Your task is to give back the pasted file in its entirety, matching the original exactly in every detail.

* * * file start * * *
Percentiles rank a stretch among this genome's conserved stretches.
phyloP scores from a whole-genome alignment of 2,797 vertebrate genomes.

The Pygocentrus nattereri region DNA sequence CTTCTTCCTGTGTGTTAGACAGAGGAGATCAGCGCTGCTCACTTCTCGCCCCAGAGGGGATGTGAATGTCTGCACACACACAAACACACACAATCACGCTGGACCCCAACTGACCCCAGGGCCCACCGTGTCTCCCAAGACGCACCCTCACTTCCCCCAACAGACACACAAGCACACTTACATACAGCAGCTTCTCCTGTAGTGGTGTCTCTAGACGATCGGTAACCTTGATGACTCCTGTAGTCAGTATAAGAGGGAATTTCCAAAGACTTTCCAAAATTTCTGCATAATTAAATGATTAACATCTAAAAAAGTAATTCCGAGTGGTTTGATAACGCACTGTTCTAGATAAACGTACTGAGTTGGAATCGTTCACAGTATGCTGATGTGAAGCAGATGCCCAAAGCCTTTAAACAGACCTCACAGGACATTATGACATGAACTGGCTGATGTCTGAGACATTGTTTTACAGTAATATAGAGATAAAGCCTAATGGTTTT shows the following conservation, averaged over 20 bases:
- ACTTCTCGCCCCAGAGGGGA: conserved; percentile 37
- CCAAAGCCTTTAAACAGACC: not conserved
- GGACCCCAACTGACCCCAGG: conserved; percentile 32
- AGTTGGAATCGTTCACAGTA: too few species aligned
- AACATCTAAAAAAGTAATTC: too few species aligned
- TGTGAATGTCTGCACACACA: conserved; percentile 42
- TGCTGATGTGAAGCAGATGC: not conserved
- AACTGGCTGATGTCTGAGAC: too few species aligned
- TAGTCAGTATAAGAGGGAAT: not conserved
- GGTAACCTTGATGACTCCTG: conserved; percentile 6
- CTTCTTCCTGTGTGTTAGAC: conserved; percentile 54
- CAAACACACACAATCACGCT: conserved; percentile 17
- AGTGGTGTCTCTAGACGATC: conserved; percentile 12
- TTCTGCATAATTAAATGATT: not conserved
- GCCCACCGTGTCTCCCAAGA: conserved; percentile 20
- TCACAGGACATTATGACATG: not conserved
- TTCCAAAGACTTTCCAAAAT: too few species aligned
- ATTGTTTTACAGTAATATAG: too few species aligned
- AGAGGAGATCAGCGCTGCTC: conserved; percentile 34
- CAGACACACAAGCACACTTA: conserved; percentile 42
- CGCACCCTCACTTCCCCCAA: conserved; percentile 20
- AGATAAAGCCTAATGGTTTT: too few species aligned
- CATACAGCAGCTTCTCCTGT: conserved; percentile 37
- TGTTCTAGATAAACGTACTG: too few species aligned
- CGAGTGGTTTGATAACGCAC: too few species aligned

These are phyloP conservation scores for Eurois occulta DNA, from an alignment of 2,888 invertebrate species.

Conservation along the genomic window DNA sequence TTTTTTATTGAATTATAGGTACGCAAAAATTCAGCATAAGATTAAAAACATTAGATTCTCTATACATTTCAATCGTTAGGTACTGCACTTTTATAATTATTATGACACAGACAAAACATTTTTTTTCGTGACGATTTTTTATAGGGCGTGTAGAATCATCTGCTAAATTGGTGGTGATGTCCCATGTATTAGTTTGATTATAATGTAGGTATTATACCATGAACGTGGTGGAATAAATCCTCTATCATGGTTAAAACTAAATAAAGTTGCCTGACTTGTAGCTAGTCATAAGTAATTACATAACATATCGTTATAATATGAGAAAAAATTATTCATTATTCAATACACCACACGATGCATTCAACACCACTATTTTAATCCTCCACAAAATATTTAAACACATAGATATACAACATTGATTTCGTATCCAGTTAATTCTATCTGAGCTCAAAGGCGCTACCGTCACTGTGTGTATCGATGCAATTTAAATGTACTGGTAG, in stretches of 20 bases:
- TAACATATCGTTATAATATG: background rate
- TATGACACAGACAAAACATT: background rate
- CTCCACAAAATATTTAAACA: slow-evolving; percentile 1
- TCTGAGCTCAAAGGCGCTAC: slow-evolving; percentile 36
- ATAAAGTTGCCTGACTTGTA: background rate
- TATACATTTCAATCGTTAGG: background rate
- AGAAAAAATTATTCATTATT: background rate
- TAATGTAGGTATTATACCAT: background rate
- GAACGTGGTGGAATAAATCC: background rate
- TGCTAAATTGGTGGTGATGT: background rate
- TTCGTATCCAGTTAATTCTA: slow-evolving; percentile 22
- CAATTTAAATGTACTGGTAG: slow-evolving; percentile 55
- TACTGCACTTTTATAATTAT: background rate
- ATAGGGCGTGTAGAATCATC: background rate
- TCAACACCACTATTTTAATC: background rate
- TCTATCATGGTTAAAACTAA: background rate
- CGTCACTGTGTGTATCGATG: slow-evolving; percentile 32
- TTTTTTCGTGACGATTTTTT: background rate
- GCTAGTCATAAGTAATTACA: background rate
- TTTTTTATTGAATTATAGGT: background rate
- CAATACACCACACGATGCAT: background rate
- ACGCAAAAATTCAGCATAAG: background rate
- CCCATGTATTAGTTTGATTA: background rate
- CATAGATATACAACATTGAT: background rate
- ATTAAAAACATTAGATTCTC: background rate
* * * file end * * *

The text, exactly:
Percentiles rank a stretch among this genome's conserved stretches.
phyloP scores from a whole-genome alignment of 2,797 vertebrate genomes.

The Pygocentrus nattereri region DNA sequence CTTCTTCCTGTGTGTTAGACAGAGGAGATCAGCGCTGCTCACTTCTCGCCCCAGAGGGGATGTGAATGTCTGCACACACACAAACACACACAATCACGCTGGACCCCAACTGACCCCAGGGCCCACCGTGTCTCCCAAGACGCACCCTCACTTCCCCCAACAGACACACAAGCACACTTACATACAGCAGCTTCTCCTGTAGTGGTGTCTCTAGACGATCGGTAACCTTGATGACTCCTGTAGTCAGTATAAGAGGGAATTTCCAAAGACTTTCCAAAATTTCTGCATAATTAAATGATTAACATCTAAAAAAGTAATTCCGAGTGGTTTGATAACGCACTGTTCTAGATAAACGTACTGAGTTGGAATCGTTCACAGTATGCTGATGTGAAGCAGATGCCCAAAGCCTTTAAACAGACCTCACAGGACATTATGACATGAACTGGCTGATGTCTGAGACATTGTTTTACAGTAATATAGAGATAAAGCCTAATGGTTTT shows the following conservation, averaged over 20 bases:
- ACTTCTCGCCCCAGAGGGGA: conserved; percentile 37
- CCAAAGCCTTTAAACAGACC: not conserved
- GGACCCCAACTGACCCCAGG: conserved; percentile 32
- AGTTGGAATCGTTCACAGTA: too few species aligned
- AACATCTAAAAAAGTAATTC: too few species aligned
- TGTGAATGTCTGCACACACA: conserved; percentile 42
- TGCTGATGTGAAGCAGATGC: not conserved
- AACTGGCTGATGTCTGAGAC: too few species aligned
- TAGTCAGTATAAGAGGGAAT: not conserved
- GGTAACCTTGATGACTCCTG: conserved; percentile 6
- CTTCTTCCTGTGTGTTAGAC: conserved; percentile 54
- CAAACACACACAATCACGCT: conserved; percentile 17
- AGTGGTGTCTCTAGACGATC: conserved; percentile 12
- TTCTGCATAATTAAATGATT: not conserved
- GCCCACCGTGTCTCCCAAGA: conserved; percentile 20
- TCACAGGACATTATGACATG: not conserved
- TTCCAAAGACTTTCCAAAAT: too few species aligned
- ATTGTTTTACAGTAATATAG: too few species aligned
- AGAGGAGATCAGCGCTGCTC: conserved; percentile 34
- CAGACACACAAGCACACTTA: conserved; percentile 42
- CGCACCCTCACTTCCCCCAA: conserved; percentile 20
- AGATAAAGCCTAATGGTTTT: too few species aligned
- CATACAGCAGCTTCTCCTGT: conserved; percentile 37
- TGTTCTAGATAAACGTACTG: too few species aligned
- CGAGTGGTTTGATAACGCAC: too few species aligned

These are phyloP conservation scores for Eurois occulta DNA, from an alignment of 2,888 invertebrate species.

Conservation along the genomic window DNA sequence TTTTTTATTGAATTATAGGTACGCAAAAATTCAGCATAAGATTAAAAACATTAGATTCTCTATACATTTCAATCGTTAGGTACTGCACTTTTATAATTATTATGACACAGACAAAACATTTTTTTTCGTGACGATTTTTTATAGGGCGTGTAGAATCATCTGCTAAATTGGTGGTGATGTCCCATGTATTAGTTTGATTATAATGTAGGTATTATACCATGAACGTGGTGGAATAAATCCTCTATCATGGTTAAAACTAAATAAAGTTGCCTGACTTGTAGCTAGTCATAAGTAATTACATAACATATCGTTATAATATGAGAAAAAATTATTCATTATTCAATACACCACACGATGCATTCAACACCACTATTTTAATCCTCCACAAAATATTTAAACACATAGATATACAACATTGATTTCGTATCCAGTTAATTCTATCTGAGCTCAAAGGCGCTACCGTCACTGTGTGTATCGATGCAATTTAAATGTACTGGTAG, in stretches of 20 bases:
- TAACATATCGTTATAATATG: background rate
- TATGACACAGACAAAACATT: background rate
- CTCCACAAAATATTTAAACA: slow-evolving; percentile 1
- TCTGAGCTCAAAGGCGCTAC: slow-evolving; percentile 36
- ATAAAGTTGCCTGACTTGTA: background rate
- TATACATTTCAATCGTTAGG: background rate
- AGAAAAAATTATTCATTATT: background rate
- TAATGTAGGTATTATACCAT: background rate
- GAACGTGGTGGAATAAATCC: background rate
- TGCTAAATTGGTGGTGATGT: background rate
- TTCGTATCCAGTTAATTCTA: slow-evolving; percentile 22
- CAATTTAAATGTACTGGTAG: slow-evolving; percentile 55
- TACTGCACTTTTATAATTAT: background rate
- ATAGGGCGTGTAGAATCATC: background rate
- TCAACACCACTATTTTAATC: background rate
- TCTATCATGGTTAAAACTAA: background rate
- CGTCACTGTGTGTATCGATG: slow-evolving; percentile 32
- TTTTTTCGTGACGATTTTTT: background rate
- GCTAGTCATAAGTAATTACA: background rate
- TTTTTTATTGAATTATAGGT: background rate
- CAATACACCACACGATGCAT: background rate
- ACGCAAAAATTCAGCATAAG: background rate
- CCCATGTATTAGTTTGATTA: background rate
- CATAGATATACAACATTGAT: background rate
- ATTAAAAACATTAGATTCTC: background rate